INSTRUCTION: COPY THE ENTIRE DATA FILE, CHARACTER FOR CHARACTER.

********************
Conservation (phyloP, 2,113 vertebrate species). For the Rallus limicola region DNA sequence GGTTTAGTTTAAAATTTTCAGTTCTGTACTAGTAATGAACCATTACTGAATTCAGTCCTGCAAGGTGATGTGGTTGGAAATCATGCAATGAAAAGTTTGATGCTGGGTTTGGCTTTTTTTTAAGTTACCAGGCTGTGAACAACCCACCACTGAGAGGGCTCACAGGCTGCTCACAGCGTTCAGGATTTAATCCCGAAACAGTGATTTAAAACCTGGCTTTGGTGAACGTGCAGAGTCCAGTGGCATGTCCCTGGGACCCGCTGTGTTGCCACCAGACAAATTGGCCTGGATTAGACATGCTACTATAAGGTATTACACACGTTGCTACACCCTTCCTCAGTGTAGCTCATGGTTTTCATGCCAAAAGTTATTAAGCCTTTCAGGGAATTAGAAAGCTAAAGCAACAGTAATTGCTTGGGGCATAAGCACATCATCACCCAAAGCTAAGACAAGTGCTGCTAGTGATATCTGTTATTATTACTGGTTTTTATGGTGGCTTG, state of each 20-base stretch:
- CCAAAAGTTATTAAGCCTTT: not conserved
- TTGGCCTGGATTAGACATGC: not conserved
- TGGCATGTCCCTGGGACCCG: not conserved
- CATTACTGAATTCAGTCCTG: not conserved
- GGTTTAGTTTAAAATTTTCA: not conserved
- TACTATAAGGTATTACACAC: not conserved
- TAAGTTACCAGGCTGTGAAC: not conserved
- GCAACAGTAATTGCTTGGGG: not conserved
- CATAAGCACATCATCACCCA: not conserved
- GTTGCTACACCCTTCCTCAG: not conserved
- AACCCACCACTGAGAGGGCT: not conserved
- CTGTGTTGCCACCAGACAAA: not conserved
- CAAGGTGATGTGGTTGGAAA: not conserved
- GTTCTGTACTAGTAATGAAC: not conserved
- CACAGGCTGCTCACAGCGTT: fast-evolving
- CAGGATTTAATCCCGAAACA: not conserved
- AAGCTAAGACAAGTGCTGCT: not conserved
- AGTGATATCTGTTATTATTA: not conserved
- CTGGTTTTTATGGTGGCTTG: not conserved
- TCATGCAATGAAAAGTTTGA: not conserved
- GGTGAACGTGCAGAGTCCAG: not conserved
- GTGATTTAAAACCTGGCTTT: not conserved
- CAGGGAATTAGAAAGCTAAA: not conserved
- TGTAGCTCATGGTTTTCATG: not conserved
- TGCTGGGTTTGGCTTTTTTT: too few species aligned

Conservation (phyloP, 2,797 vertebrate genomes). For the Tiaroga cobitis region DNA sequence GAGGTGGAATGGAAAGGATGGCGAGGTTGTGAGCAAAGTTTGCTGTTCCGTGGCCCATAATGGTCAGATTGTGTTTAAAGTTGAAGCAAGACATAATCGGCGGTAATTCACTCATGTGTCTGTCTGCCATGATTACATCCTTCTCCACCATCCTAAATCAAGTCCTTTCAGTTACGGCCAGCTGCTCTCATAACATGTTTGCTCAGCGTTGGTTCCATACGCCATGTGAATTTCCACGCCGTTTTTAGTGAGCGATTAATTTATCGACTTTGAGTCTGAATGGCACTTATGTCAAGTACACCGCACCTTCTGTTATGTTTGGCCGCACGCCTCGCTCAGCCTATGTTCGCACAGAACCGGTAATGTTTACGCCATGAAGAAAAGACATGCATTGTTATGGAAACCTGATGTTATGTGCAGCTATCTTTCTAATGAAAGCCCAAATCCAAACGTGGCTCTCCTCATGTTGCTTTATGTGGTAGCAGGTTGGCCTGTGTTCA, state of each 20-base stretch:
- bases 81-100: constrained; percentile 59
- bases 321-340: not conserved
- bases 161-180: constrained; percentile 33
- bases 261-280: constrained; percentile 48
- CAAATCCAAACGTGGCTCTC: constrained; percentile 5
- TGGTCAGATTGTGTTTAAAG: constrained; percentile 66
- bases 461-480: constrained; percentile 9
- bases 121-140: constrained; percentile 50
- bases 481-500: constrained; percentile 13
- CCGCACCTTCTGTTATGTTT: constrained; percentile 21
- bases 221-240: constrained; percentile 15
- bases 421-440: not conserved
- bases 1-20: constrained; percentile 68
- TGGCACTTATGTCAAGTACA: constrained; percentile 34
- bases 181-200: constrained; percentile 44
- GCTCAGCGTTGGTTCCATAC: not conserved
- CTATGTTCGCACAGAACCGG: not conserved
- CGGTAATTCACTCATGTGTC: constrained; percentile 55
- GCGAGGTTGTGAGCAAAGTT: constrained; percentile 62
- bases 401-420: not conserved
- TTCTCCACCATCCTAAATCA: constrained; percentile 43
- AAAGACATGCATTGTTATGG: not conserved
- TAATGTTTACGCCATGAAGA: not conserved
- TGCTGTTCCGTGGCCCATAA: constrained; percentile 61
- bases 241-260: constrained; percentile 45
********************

Conservation (phyloP, 2,113 vertebrate species). For the Rallus limicola region DNA sequence GGTTTAGTTTAAAATTTTCAGTTCTGTACTAGTAATGAACCATTACTGAATTCAGTCCTGCAAGGTGATGTGGTTGGAAATCATGCAATGAAAAGTTTGATGCTGGGTTTGGCTTTTTTTTAAGTTACCAGGCTGTGAACAACCCACCACTGAGAGGGCTCACAGGCTGCTCACAGCGTTCAGGATTTAATCCCGAAACAGTGATTTAAAACCTGGCTTTGGTGAACGTGCAGAGTCCAGTGGCATGTCCCTGGGACCCGCTGTGTTGCCACCAGACAAATTGGCCTGGATTAGACATGCTACTATAAGGTATTACACACGTTGCTACACCCTTCCTCAGTGTAGCTCATGGTTTTCATGCCAAAAGTTATTAAGCCTTTCAGGGAATTAGAAAGCTAAAGCAACAGTAATTGCTTGGGGCATAAGCACATCATCACCCAAAGCTAAGACAAGTGCTGCTAGTGATATCTGTTATTATTACTGGTTTTTATGGTGGCTTG, state of each 20-base stretch:
- CCAAAAGTTATTAAGCCTTT: not conserved
- TTGGCCTGGATTAGACATGC: not conserved
- TGGCATGTCCCTGGGACCCG: not conserved
- CATTACTGAATTCAGTCCTG: not conserved
- GGTTTAGTTTAAAATTTTCA: not conserved
- TACTATAAGGTATTACACAC: not conserved
- TAAGTTACCAGGCTGTGAAC: not conserved
- GCAACAGTAATTGCTTGGGG: not conserved
- CATAAGCACATCATCACCCA: not conserved
- GTTGCTACACCCTTCCTCAG: not conserved
- AACCCACCACTGAGAGGGCT: not conserved
- CTGTGTTGCCACCAGACAAA: not conserved
- CAAGGTGATGTGGTTGGAAA: not conserved
- GTTCTGTACTAGTAATGAAC: not conserved
- CACAGGCTGCTCACAGCGTT: fast-evolving
- CAGGATTTAATCCCGAAACA: not conserved
- AAGCTAAGACAAGTGCTGCT: not conserved
- AGTGATATCTGTTATTATTA: not conserved
- CTGGTTTTTATGGTGGCTTG: not conserved
- TCATGCAATGAAAAGTTTGA: not conserved
- GGTGAACGTGCAGAGTCCAG: not conserved
- GTGATTTAAAACCTGGCTTT: not conserved
- CAGGGAATTAGAAAGCTAAA: not conserved
- TGTAGCTCATGGTTTTCATG: not conserved
- TGCTGGGTTTGGCTTTTTTT: too few species aligned

Conservation (phyloP, 2,797 vertebrate genomes). For the Tiaroga cobitis region DNA sequence GAGGTGGAATGGAAAGGATGGCGAGGTTGTGAGCAAAGTTTGCTGTTCCGTGGCCCATAATGGTCAGATTGTGTTTAAAGTTGAAGCAAGACATAATCGGCGGTAATTCACTCATGTGTCTGTCTGCCATGATTACATCCTTCTCCACCATCCTAAATCAAGTCCTTTCAGTTACGGCCAGCTGCTCTCATAACATGTTTGCTCAGCGTTGGTTCCATACGCCATGTGAATTTCCACGCCGTTTTTAGTGAGCGATTAATTTATCGACTTTGAGTCTGAATGGCACTTATGTCAAGTACACCGCACCTTCTGTTATGTTTGGCCGCACGCCTCGCTCAGCCTATGTTCGCACAGAACCGGTAATGTTTACGCCATGAAGAAAAGACATGCATTGTTATGGAAACCTGATGTTATGTGCAGCTATCTTTCTAATGAAAGCCCAAATCCAAACGTGGCTCTCCTCATGTTGCTTTATGTGGTAGCAGGTTGGCCTGTGTTCA, state of each 20-base stretch:
- bases 81-100: constrained; percentile 59
- bases 321-340: not conserved
- bases 161-180: constrained; percentile 33
- bases 261-280: constrained; percentile 48
- CAAATCCAAACGTGGCTCTC: constrained; percentile 5
- TGGTCAGATTGTGTTTAAAG: constrained; percentile 66
- bases 461-480: constrained; percentile 9
- bases 121-140: constrained; percentile 50
- bases 481-500: constrained; percentile 13
- CCGCACCTTCTGTTATGTTT: constrained; percentile 21
- bases 221-240: constrained; percentile 15
- bases 421-440: not conserved
- bases 1-20: constrained; percentile 68
- TGGCACTTATGTCAAGTACA: constrained; percentile 34
- bases 181-200: constrained; percentile 44
- GCTCAGCGTTGGTTCCATAC: not conserved
- CTATGTTCGCACAGAACCGG: not conserved
- CGGTAATTCACTCATGTGTC: constrained; percentile 55
- GCGAGGTTGTGAGCAAAGTT: constrained; percentile 62
- bases 401-420: not conserved
- TTCTCCACCATCCTAAATCA: constrained; percentile 43
- AAAGACATGCATTGTTATGG: not conserved
- TAATGTTTACGCCATGAAGA: not conserved
- TGCTGTTCCGTGGCCCATAA: constrained; percentile 61
- bases 241-260: constrained; percentile 45